More employers opt for agency workers and fixed contracts

A survey by the German Metalworkers’ Union (IG Metall) has shown that temporary agency work is increasingly replacing regular permanent employment in the industry. The union conducted a works council survey on the impact of the financial crisis on recruitment in September 2010, and the results show that most companies prefer to recruit agency workers and employees on fixed-term contracts. The survey is part of a broader campaign by the union for new laws on temporary work.


The survey (in German) conducted by the German Metalworkers’ Union (IG Metall) focuses mainly on the metalworking and steel industry, although it does cover, to a much smaller degree, the textile and woodworking industries. The union wrote to 8,274 works councils asking how their company dealt with recruitment after the financial crisis. The union received 5,159 responses, of which 2,997 came from works councils in companies with fewer than 200 employees.

Responses showed that:

  • 85% of works councils said their companies needed more staff;
  • 43% of companies which needed extra staff preferred to recruit agency workers;
  • management in 42% of those companies preferred to hire workers on fixed-term contracts with only 15% of them predominantly taking on permanent staff;
  • 66% of establishments had temporary agency workers in September 2010;
  • in 20% of companies agency work had already reached the same level as before the crisis in 2008;
  • in another 20% of cases it exceeded the 2008 level – see Table below.
Level of companies’ agency work in 2010 in comparison to 2008

More agency workers than in 2008


Same level as in 2008


Fewer than in 2008


Agency workers used for the first time in 2010


Currently no agency workers


Source: IG Metall works council survey, September 2010

When works councils were asked if they thought temporary agency work would replace permanent workers 20% said yes, with 27% of councils in companies employing more than 2,000 workers saying yes.

The survey also showed that, in 23% of companies, between 10% and 50% of the employees are agency workers.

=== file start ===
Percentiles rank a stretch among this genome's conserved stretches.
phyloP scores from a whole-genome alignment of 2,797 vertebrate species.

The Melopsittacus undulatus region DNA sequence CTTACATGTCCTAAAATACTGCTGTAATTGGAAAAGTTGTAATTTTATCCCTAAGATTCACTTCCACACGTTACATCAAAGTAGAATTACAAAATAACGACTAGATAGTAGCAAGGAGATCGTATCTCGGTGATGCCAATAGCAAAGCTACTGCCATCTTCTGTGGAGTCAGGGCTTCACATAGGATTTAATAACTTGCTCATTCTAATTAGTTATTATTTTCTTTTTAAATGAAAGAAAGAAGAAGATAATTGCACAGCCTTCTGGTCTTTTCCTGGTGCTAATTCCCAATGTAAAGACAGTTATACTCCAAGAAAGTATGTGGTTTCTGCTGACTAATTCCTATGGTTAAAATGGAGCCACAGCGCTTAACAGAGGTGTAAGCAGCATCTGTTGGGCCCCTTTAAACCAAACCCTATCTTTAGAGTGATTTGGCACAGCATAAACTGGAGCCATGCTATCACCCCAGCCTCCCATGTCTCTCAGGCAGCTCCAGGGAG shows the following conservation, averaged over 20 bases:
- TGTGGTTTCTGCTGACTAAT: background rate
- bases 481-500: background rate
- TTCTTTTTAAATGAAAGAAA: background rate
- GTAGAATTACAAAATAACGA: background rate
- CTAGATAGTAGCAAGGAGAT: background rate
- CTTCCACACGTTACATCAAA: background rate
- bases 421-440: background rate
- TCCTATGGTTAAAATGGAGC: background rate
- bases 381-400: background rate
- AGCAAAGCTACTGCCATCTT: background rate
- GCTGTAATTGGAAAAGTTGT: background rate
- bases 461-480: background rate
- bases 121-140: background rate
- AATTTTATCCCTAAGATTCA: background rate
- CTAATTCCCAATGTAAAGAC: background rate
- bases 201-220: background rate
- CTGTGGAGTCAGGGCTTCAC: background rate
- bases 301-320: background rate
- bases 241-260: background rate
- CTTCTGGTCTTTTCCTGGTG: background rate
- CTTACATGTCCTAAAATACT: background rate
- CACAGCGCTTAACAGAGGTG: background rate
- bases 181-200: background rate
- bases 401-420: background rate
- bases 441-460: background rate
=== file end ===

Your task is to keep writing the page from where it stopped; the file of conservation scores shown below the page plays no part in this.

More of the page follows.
IG Metall referred to the survey results as alarming. It said temporary agency work has changed from being a limited tool for dealing with particular peaks of production to an instrument of wage dumping. The union revealed it had negotiated agreements in 500 companies to improve terms and conditions for agency workers, but that works agreements were only second best to a sound re-regulation – which, according to IG Metall, must include a legal limit on the duration for which agency workers can be hired. It also wants new regulations to ensure that agency workers are paid on an equal footing with other employees. The union is also asking that temporary work agencies should no longer be allowed to employ workers only for the period during which they are hired out.


The Employers’ Associations for the Metal and Electrical Industry (Gesamtmetall) emphasised in a press release (in German) that, following the economic crisis, it was not unusual for employers, uncertain about the future, to opt for agency workers and those on fixed-term contracts. Gesamtmetall rejected the claim that agency work would replace standard employment. It also warned against tighter regulation of temporary agency work and rejected the calls for equal pay.


IG Metall’s survey is part of its broader campaign for new laws on temporary agency work. The union also campaigns on behalf of temporary agency workers, focusing particularly on equal pay. The works council survey came shortly before the union concluded a new collective agreement in the steel industry securing the right for temporary agency workers to be paid according to levels which apply to directly employed workers (DE1010019I). The union faces strong opposition from employers as it aims to negotiate similar agreements for other industries.

Heiner Dribbusch, Institute of Economic and Social Research (WSI)

Useful? Interesting? Tell us what you think. Hide comments

Eurofound welcomes feedback and updates on this regulation

Neuen Kommentar schreiben